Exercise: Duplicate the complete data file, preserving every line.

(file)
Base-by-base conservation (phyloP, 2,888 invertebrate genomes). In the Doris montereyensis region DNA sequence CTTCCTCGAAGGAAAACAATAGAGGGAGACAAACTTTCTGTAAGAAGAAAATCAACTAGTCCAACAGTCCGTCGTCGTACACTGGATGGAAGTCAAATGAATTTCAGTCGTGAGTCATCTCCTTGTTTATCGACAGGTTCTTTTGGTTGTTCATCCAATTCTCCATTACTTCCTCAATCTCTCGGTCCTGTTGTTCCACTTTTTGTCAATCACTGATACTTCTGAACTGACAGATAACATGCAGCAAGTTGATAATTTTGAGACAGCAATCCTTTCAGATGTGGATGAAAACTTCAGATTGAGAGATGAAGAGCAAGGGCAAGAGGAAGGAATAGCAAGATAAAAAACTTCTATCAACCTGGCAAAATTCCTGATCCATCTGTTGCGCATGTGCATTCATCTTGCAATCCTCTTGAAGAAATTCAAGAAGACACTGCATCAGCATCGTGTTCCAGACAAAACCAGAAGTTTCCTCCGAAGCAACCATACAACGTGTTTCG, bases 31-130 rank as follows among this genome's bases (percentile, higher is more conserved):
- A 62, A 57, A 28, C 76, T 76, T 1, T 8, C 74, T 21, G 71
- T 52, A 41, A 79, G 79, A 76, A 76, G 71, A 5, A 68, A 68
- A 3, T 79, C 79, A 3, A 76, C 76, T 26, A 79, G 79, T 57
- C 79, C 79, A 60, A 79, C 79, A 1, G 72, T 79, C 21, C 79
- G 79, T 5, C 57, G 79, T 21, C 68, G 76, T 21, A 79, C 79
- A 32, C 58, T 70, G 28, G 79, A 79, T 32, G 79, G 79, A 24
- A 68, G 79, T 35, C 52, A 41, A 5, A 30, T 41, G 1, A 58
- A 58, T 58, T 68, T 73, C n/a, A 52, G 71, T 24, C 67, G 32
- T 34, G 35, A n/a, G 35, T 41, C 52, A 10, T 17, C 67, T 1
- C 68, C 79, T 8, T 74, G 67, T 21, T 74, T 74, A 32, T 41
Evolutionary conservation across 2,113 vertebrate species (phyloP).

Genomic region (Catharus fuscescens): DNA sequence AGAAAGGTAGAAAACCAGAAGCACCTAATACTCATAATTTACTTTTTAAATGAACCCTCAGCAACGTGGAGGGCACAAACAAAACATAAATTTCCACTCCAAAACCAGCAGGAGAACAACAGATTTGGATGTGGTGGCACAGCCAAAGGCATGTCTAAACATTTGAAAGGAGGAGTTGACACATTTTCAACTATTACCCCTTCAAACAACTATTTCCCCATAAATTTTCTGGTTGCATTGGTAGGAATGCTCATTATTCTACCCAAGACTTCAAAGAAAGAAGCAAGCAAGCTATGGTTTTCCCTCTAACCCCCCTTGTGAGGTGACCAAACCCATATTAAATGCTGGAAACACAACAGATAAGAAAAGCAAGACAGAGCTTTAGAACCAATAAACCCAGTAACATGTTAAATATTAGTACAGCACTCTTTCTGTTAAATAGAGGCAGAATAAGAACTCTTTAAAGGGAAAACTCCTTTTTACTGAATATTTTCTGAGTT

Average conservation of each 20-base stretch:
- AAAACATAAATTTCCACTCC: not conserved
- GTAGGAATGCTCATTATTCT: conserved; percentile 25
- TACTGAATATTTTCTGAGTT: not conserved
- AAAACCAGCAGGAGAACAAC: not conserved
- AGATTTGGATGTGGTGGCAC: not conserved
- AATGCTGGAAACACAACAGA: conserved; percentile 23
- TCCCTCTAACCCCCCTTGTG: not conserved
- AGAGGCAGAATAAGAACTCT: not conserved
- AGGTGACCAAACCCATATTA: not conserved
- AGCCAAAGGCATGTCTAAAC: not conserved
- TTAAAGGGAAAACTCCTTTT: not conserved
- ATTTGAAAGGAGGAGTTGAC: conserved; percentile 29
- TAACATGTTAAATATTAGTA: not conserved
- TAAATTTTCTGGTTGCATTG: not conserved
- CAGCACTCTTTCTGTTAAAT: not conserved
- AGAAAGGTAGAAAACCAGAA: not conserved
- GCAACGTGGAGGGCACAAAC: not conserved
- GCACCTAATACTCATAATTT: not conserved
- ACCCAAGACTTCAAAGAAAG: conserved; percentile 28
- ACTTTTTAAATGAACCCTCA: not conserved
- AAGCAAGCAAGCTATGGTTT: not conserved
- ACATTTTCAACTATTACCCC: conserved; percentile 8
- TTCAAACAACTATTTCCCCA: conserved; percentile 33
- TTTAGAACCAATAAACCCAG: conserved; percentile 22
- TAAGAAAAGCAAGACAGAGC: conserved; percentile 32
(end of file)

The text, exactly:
Base-by-base conservation (phyloP, 2,888 invertebrate genomes). In the Doris montereyensis region DNA sequence CTTCCTCGAAGGAAAACAATAGAGGGAGACAAACTTTCTGTAAGAAGAAAATCAACTAGTCCAACAGTCCGTCGTCGTACACTGGATGGAAGTCAAATGAATTTCAGTCGTGAGTCATCTCCTTGTTTATCGACAGGTTCTTTTGGTTGTTCATCCAATTCTCCATTACTTCCTCAATCTCTCGGTCCTGTTGTTCCACTTTTTGTCAATCACTGATACTTCTGAACTGACAGATAACATGCAGCAAGTTGATAATTTTGAGACAGCAATCCTTTCAGATGTGGATGAAAACTTCAGATTGAGAGATGAAGAGCAAGGGCAAGAGGAAGGAATAGCAAGATAAAAAACTTCTATCAACCTGGCAAAATTCCTGATCCATCTGTTGCGCATGTGCATTCATCTTGCAATCCTCTTGAAGAAATTCAAGAAGACACTGCATCAGCATCGTGTTCCAGACAAAACCAGAAGTTTCCTCCGAAGCAACCATACAACGTGTTTCG, bases 31-130 rank as follows among this genome's bases (percentile, higher is more conserved):
- A 62, A 57, A 28, C 76, T 76, T 1, T 8, C 74, T 21, G 71
- T 52, A 41, A 79, G 79, A 76, A 76, G 71, A 5, A 68, A 68
- A 3, T 79, C 79, A 3, A 76, C 76, T 26, A 79, G 79, T 57
- C 79, C 79, A 60, A 79, C 79, A 1, G 72, T 79, C 21, C 79
- G 79, T 5, C 57, G 79, T 21, C 68, G 76, T 21, A 79, C 79
- A 32, C 58, T 70, G 28, G 79, A 79, T 32, G 79, G 79, A 24
- A 68, G 79, T 35, C 52, A 41, A 5, A 30, T 41, G 1, A 58
- A 58, T 58, T 68, T 73, C n/a, A 52, G 71, T 24, C 67, G 32
- T 34, G 35, A n/a, G 35, T 41, C 52, A 10, T 17, C 67, T 1
- C 68, C 79, T 8, T 74, G 67, T 21, T 74, T 74, A 32, T 41
Evolutionary conservation across 2,113 vertebrate species (phyloP).

Genomic region (Catharus fuscescens): DNA sequence AGAAAGGTAGAAAACCAGAAGCACCTAATACTCATAATTTACTTTTTAAATGAACCCTCAGCAACGTGGAGGGCACAAACAAAACATAAATTTCCACTCCAAAACCAGCAGGAGAACAACAGATTTGGATGTGGTGGCACAGCCAAAGGCATGTCTAAACATTTGAAAGGAGGAGTTGACACATTTTCAACTATTACCCCTTCAAACAACTATTTCCCCATAAATTTTCTGGTTGCATTGGTAGGAATGCTCATTATTCTACCCAAGACTTCAAAGAAAGAAGCAAGCAAGCTATGGTTTTCCCTCTAACCCCCCTTGTGAGGTGACCAAACCCATATTAAATGCTGGAAACACAACAGATAAGAAAAGCAAGACAGAGCTTTAGAACCAATAAACCCAGTAACATGTTAAATATTAGTACAGCACTCTTTCTGTTAAATAGAGGCAGAATAAGAACTCTTTAAAGGGAAAACTCCTTTTTACTGAATATTTTCTGAGTT

Average conservation of each 20-base stretch:
- AAAACATAAATTTCCACTCC: not conserved
- GTAGGAATGCTCATTATTCT: conserved; percentile 25
- TACTGAATATTTTCTGAGTT: not conserved
- AAAACCAGCAGGAGAACAAC: not conserved
- AGATTTGGATGTGGTGGCAC: not conserved
- AATGCTGGAAACACAACAGA: conserved; percentile 23
- TCCCTCTAACCCCCCTTGTG: not conserved
- AGAGGCAGAATAAGAACTCT: not conserved
- AGGTGACCAAACCCATATTA: not conserved
- AGCCAAAGGCATGTCTAAAC: not conserved
- TTAAAGGGAAAACTCCTTTT: not conserved
- ATTTGAAAGGAGGAGTTGAC: conserved; percentile 29
- TAACATGTTAAATATTAGTA: not conserved
- TAAATTTTCTGGTTGCATTG: not conserved
- CAGCACTCTTTCTGTTAAAT: not conserved
- AGAAAGGTAGAAAACCAGAA: not conserved
- GCAACGTGGAGGGCACAAAC: not conserved
- GCACCTAATACTCATAATTT: not conserved
- ACCCAAGACTTCAAAGAAAG: conserved; percentile 28
- ACTTTTTAAATGAACCCTCA: not conserved
- AAGCAAGCAAGCTATGGTTT: not conserved
- ACATTTTCAACTATTACCCC: conserved; percentile 8
- TTCAAACAACTATTTCCCCA: conserved; percentile 33
- TTTAGAACCAATAAACCCAG: conserved; percentile 22
- TAAGAAAAGCAAGACAGAGC: conserved; percentile 32